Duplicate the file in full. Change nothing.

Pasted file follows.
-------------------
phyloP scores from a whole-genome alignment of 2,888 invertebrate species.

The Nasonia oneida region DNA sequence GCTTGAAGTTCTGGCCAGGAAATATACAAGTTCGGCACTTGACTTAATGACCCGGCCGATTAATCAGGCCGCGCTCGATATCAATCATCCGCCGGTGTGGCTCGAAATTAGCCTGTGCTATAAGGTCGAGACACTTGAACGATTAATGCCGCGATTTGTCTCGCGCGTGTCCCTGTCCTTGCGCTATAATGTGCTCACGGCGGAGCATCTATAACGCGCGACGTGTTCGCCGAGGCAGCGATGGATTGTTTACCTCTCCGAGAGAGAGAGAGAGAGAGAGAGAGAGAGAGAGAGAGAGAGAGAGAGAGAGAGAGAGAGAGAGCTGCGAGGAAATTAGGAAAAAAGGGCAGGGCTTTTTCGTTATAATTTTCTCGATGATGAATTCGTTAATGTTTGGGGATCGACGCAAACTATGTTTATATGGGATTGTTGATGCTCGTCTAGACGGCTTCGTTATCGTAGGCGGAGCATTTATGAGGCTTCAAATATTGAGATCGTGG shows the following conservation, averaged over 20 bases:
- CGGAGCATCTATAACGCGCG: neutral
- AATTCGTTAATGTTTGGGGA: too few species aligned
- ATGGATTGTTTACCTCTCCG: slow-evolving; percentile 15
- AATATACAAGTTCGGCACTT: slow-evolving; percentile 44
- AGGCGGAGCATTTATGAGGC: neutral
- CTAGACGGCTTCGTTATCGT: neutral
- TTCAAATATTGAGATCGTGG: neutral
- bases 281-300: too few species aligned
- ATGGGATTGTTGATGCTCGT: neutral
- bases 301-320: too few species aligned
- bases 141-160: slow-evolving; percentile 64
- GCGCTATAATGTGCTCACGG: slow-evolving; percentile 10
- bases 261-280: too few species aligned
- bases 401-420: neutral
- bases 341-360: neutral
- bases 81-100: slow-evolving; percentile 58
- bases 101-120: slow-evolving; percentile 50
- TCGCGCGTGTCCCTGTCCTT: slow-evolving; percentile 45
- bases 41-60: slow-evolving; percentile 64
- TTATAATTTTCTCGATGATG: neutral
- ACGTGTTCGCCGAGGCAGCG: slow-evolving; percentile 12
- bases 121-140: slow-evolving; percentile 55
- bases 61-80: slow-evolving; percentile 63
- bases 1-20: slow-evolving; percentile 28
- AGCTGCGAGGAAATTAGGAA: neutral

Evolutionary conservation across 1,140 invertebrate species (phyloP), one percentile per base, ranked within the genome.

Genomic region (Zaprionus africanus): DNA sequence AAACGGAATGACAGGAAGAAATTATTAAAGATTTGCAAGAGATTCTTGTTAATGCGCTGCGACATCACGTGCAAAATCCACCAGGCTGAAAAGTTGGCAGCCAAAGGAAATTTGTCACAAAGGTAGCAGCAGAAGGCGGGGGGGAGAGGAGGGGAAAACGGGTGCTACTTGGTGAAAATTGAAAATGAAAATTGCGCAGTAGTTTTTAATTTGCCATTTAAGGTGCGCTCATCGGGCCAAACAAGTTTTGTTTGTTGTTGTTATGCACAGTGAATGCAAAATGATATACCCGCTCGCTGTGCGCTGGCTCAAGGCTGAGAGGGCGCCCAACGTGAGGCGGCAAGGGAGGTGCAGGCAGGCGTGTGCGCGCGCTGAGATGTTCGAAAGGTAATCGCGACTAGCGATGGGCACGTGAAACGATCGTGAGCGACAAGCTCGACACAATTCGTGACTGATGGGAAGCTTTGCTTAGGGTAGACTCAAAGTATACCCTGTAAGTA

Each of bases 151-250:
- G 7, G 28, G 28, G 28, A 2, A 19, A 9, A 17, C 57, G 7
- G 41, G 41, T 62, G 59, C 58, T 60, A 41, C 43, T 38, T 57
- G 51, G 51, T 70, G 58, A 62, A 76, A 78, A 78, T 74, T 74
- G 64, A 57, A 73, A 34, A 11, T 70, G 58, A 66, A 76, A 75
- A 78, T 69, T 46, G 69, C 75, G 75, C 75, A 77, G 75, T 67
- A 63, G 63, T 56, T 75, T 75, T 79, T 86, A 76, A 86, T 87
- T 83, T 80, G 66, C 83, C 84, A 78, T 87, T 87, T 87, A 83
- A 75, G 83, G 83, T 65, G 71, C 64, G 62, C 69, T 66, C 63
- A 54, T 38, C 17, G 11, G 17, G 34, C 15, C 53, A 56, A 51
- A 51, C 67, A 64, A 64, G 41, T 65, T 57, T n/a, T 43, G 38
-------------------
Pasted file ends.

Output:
phyloP scores from a whole-genome alignment of 2,888 invertebrate species.

The Nasonia oneida region DNA sequence GCTTGAAGTTCTGGCCAGGAAATATACAAGTTCGGCACTTGACTTAATGACCCGGCCGATTAATCAGGCCGCGCTCGATATCAATCATCCGCCGGTGTGGCTCGAAATTAGCCTGTGCTATAAGGTCGAGACACTTGAACGATTAATGCCGCGATTTGTCTCGCGCGTGTCCCTGTCCTTGCGCTATAATGTGCTCACGGCGGAGCATCTATAACGCGCGACGTGTTCGCCGAGGCAGCGATGGATTGTTTACCTCTCCGAGAGAGAGAGAGAGAGAGAGAGAGAGAGAGAGAGAGAGAGAGAGAGAGAGAGAGAGAGAGAGCTGCGAGGAAATTAGGAAAAAAGGGCAGGGCTTTTTCGTTATAATTTTCTCGATGATGAATTCGTTAATGTTTGGGGATCGACGCAAACTATGTTTATATGGGATTGTTGATGCTCGTCTAGACGGCTTCGTTATCGTAGGCGGAGCATTTATGAGGCTTCAAATATTGAGATCGTGG shows the following conservation, averaged over 20 bases:
- CGGAGCATCTATAACGCGCG: neutral
- AATTCGTTAATGTTTGGGGA: too few species aligned
- ATGGATTGTTTACCTCTCCG: slow-evolving; percentile 15
- AATATACAAGTTCGGCACTT: slow-evolving; percentile 44
- AGGCGGAGCATTTATGAGGC: neutral
- CTAGACGGCTTCGTTATCGT: neutral
- TTCAAATATTGAGATCGTGG: neutral
- bases 281-300: too few species aligned
- ATGGGATTGTTGATGCTCGT: neutral
- bases 301-320: too few species aligned
- bases 141-160: slow-evolving; percentile 64
- GCGCTATAATGTGCTCACGG: slow-evolving; percentile 10
- bases 261-280: too few species aligned
- bases 401-420: neutral
- bases 341-360: neutral
- bases 81-100: slow-evolving; percentile 58
- bases 101-120: slow-evolving; percentile 50
- TCGCGCGTGTCCCTGTCCTT: slow-evolving; percentile 45
- bases 41-60: slow-evolving; percentile 64
- TTATAATTTTCTCGATGATG: neutral
- ACGTGTTCGCCGAGGCAGCG: slow-evolving; percentile 12
- bases 121-140: slow-evolving; percentile 55
- bases 61-80: slow-evolving; percentile 63
- bases 1-20: slow-evolving; percentile 28
- AGCTGCGAGGAAATTAGGAA: neutral

Evolutionary conservation across 1,140 invertebrate species (phyloP), one percentile per base, ranked within the genome.

Genomic region (Zaprionus africanus): DNA sequence AAACGGAATGACAGGAAGAAATTATTAAAGATTTGCAAGAGATTCTTGTTAATGCGCTGCGACATCACGTGCAAAATCCACCAGGCTGAAAAGTTGGCAGCCAAAGGAAATTTGTCACAAAGGTAGCAGCAGAAGGCGGGGGGGAGAGGAGGGGAAAACGGGTGCTACTTGGTGAAAATTGAAAATGAAAATTGCGCAGTAGTTTTTAATTTGCCATTTAAGGTGCGCTCATCGGGCCAAACAAGTTTTGTTTGTTGTTGTTATGCACAGTGAATGCAAAATGATATACCCGCTCGCTGTGCGCTGGCTCAAGGCTGAGAGGGCGCCCAACGTGAGGCGGCAAGGGAGGTGCAGGCAGGCGTGTGCGCGCGCTGAGATGTTCGAAAGGTAATCGCGACTAGCGATGGGCACGTGAAACGATCGTGAGCGACAAGCTCGACACAATTCGTGACTGATGGGAAGCTTTGCTTAGGGTAGACTCAAAGTATACCCTGTAAGTA

Each of bases 151-250:
- G 7, G 28, G 28, G 28, A 2, A 19, A 9, A 17, C 57, G 7
- G 41, G 41, T 62, G 59, C 58, T 60, A 41, C 43, T 38, T 57
- G 51, G 51, T 70, G 58, A 62, A 76, A 78, A 78, T 74, T 74
- G 64, A 57, A 73, A 34, A 11, T 70, G 58, A 66, A 76, A 75
- A 78, T 69, T 46, G 69, C 75, G 75, C 75, A 77, G 75, T 67
- A 63, G 63, T 56, T 75, T 75, T 79, T 86, A 76, A 86, T 87
- T 83, T 80, G 66, C 83, C 84, A 78, T 87, T 87, T 87, A 83
- A 75, G 83, G 83, T 65, G 71, C 64, G 62, C 69, T 66, C 63
- A 54, T 38, C 17, G 11, G 17, G 34, C 15, C 53, A 56, A 51
- A 51, C 67, A 64, A 64, G 41, T 65, T 57, T n/a, T 43, G 38